The Root Review: Jay-Z’s ‘Decoded’

There's no BS in Jay-Z's book. It's about art, truth, hard work and a finely tuned vision of what he wants to accomplish as an artist.


Jay-Z’s Decoded is a game changer, and for all the right reasons. The meta-analysis begins with the book as object. In a time of plummeting book sales and industrywide distrust of experimentation, Decoded gives us something different, fresh. Start with a large trim size, sophisticated and expensive art direction, and the most explosive marketing campaign in recent history.

The team made good decisions. Chris Jackson, editor at Spiegel & Grau; Jay-Z himself; and Dream Hampton, the co-author and not-so-secret weapon, designed a book that’s heavy in the hand, something to hold, not Kindle. But it’s more bible than coffee table, more for the masses than the elite.

The images are carefully and sparingly chosen: photographs of Muhammad Ali; Russell Simmons; a group of Panthers under a heading that reads “Where Law Ends, There Tyranny Begins”; a bar of gold; the front page of the Nov. 5, 2008, New York Times, screaming Obama’s victory.

There is some white space, but the pages are filled with heartfelt writing about the trajectory, urgency and necessity of hip-hop, and punctuated by life lessons that every artist, every player trying to come up, should heed. It’s a workbook, a definitive history and a piece to study.

Oh, and the cover is genius: Warhol’s Rorschach inherently lends itself to many meanings. The reader is to do the decoding, to see what he or she wants to see in the work, and the buying public is to know, straight off, that this isn’t a book by a fronting semiliterate street thug. No, Rorschach says, Decoded is a book by someone who knows art and thus his own place in its history.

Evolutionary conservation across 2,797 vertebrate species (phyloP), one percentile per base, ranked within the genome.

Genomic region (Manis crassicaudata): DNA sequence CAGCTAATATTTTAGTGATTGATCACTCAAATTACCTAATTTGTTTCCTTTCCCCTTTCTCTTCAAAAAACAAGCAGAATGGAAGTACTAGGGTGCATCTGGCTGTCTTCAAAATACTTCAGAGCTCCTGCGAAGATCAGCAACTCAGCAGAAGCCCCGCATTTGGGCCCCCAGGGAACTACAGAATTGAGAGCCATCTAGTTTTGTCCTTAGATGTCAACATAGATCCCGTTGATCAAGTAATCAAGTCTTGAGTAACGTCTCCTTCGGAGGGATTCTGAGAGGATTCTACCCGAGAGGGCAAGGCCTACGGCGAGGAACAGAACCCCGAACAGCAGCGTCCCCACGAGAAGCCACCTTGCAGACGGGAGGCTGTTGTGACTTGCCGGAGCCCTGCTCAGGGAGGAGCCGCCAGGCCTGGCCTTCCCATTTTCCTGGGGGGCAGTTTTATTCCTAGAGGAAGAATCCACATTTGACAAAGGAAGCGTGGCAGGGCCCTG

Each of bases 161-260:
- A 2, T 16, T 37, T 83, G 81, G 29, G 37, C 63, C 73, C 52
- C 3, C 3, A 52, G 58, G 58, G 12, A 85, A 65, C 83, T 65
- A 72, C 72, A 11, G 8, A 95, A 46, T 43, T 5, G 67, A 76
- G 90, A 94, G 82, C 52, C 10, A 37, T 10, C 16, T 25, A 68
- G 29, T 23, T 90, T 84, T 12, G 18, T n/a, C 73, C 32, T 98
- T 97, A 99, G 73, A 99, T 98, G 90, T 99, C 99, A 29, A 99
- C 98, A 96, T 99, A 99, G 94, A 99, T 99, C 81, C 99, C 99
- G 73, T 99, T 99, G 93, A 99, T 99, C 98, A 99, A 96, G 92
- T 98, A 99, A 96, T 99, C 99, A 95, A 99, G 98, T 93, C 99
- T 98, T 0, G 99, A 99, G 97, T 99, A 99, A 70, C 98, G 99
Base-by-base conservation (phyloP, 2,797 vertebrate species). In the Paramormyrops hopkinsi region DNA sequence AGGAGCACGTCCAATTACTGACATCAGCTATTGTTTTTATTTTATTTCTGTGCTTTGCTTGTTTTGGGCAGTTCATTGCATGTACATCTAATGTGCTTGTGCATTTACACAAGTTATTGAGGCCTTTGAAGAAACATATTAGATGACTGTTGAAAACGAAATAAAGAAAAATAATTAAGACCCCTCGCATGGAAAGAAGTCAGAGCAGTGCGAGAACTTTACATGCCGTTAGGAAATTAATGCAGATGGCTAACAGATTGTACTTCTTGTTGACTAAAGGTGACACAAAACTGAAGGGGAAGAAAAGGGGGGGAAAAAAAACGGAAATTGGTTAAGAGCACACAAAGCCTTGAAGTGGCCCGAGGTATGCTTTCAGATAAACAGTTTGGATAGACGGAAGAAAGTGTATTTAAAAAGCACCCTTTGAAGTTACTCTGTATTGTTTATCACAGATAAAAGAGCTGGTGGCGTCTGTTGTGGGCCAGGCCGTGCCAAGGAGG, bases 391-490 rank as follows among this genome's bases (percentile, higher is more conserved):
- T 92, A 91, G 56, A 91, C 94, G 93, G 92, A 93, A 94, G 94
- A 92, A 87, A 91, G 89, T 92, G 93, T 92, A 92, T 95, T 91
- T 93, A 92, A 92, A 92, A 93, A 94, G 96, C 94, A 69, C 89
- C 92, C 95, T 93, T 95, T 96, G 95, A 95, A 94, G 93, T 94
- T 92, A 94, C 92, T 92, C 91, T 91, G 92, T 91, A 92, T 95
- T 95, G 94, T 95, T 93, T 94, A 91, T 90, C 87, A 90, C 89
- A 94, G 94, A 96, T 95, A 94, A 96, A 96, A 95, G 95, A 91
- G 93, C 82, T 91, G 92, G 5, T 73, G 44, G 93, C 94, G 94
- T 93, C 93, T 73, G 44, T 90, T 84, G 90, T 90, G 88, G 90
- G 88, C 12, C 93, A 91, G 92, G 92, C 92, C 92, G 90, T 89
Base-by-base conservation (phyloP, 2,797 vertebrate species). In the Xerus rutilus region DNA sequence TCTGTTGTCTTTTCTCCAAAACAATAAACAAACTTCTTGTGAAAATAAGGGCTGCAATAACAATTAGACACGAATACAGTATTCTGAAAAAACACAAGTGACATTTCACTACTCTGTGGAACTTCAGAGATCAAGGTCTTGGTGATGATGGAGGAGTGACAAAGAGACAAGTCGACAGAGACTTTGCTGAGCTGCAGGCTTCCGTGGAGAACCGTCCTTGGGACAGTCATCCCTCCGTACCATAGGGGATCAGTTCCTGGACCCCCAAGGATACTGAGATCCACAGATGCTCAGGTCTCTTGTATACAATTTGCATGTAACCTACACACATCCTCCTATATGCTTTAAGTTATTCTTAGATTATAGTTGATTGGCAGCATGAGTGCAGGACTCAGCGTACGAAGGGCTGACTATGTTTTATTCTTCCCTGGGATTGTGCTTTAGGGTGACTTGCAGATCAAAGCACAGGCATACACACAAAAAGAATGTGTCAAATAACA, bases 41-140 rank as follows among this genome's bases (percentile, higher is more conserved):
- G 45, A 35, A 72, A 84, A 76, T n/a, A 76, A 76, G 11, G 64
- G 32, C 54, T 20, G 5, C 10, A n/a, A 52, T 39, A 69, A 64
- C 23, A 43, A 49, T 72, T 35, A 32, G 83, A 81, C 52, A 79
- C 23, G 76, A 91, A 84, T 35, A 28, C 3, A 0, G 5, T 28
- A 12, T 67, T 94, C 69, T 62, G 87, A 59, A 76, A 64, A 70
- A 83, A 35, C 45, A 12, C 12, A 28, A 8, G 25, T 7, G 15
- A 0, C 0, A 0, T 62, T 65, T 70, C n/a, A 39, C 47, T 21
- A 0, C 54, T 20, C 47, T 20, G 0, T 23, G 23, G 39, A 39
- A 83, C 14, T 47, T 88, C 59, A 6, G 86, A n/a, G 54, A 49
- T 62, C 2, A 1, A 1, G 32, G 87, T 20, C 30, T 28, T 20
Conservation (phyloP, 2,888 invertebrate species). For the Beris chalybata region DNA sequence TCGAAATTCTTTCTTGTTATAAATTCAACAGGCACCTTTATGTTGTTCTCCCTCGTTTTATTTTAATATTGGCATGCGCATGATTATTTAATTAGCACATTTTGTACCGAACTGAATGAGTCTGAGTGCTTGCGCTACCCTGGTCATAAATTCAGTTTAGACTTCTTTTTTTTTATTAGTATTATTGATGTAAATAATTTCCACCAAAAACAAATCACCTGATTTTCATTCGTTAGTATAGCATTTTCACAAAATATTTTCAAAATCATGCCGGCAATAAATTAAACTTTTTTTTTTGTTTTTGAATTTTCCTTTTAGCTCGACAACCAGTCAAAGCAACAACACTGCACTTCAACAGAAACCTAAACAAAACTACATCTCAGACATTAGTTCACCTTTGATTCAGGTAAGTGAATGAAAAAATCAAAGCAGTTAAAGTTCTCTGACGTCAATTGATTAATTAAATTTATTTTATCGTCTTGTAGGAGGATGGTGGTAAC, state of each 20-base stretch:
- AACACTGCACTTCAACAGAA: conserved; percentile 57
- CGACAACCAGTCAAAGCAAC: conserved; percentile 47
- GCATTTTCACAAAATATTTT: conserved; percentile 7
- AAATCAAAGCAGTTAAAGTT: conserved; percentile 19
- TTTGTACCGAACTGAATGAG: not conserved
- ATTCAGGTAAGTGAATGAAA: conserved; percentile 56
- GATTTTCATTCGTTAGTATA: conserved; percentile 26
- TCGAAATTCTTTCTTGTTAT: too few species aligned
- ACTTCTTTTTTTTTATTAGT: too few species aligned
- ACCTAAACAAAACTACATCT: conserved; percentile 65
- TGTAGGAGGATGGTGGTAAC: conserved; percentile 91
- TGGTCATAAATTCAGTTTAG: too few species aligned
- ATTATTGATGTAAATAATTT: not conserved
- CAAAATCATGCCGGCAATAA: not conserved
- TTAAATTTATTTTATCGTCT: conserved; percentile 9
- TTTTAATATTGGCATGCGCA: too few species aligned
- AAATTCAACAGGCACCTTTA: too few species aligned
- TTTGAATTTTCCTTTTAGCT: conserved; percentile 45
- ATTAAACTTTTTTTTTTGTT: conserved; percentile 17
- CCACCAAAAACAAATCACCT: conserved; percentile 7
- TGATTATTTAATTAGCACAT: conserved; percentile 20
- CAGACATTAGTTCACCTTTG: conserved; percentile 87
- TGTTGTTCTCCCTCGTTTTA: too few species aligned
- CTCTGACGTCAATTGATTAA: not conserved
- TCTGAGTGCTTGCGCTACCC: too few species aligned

Like Jay-Z, Warhol was a master of mixing high and low art, a subversive critic of arbitrary capitalist approaches to the production and sale of art, and the magnet for a stellar posse (including the late, great Jean-Michel Basquiat, to whom Jay-Z refers several times in the book — he’s bought a few of his paintings), all attracted by one thing: the idea of making something out of nothing, of creating meaningful experience in the garage, by whatever means necessary.

So the book, as concept, works. Open it up and it doesn’t stop. We get a deconstruction of the lyrics of 36 songs — with notes so specific and literarily stated, the whole thing could be a doctoral thesis. The songs are displayed as texts, with footnotes describing references, giving insight into the artist’s choices.

For a track from Dynasty, Jay-Z explains a mention of Stevie Wonder: “I’m trying to create a parallel between me and Stevie Wonder. He’s blind, obviously, and relies on his other senses to navigate the world. That’s how it is on the streets, too, where you have to rely on your instincts to survive and anticipate what’s going to happen before you actually see it.”

On the same track, Bill Cosby’s murdered son, Ennis, gets a verse, and a decoding: “Ennis was the kind of kid that a lot of us were envious of: he came from a fortune and seemed to have it all, including his dad … while most of us came up with nothing and had never even met our fathers. But Ennis’s death was one of those things that sharpen your sight (which continues the blindness/sight metaphor I introduced with Stevie Wonder). It reminds us of life’s frailty even for people with money and status. Money can’t protect you from fate.”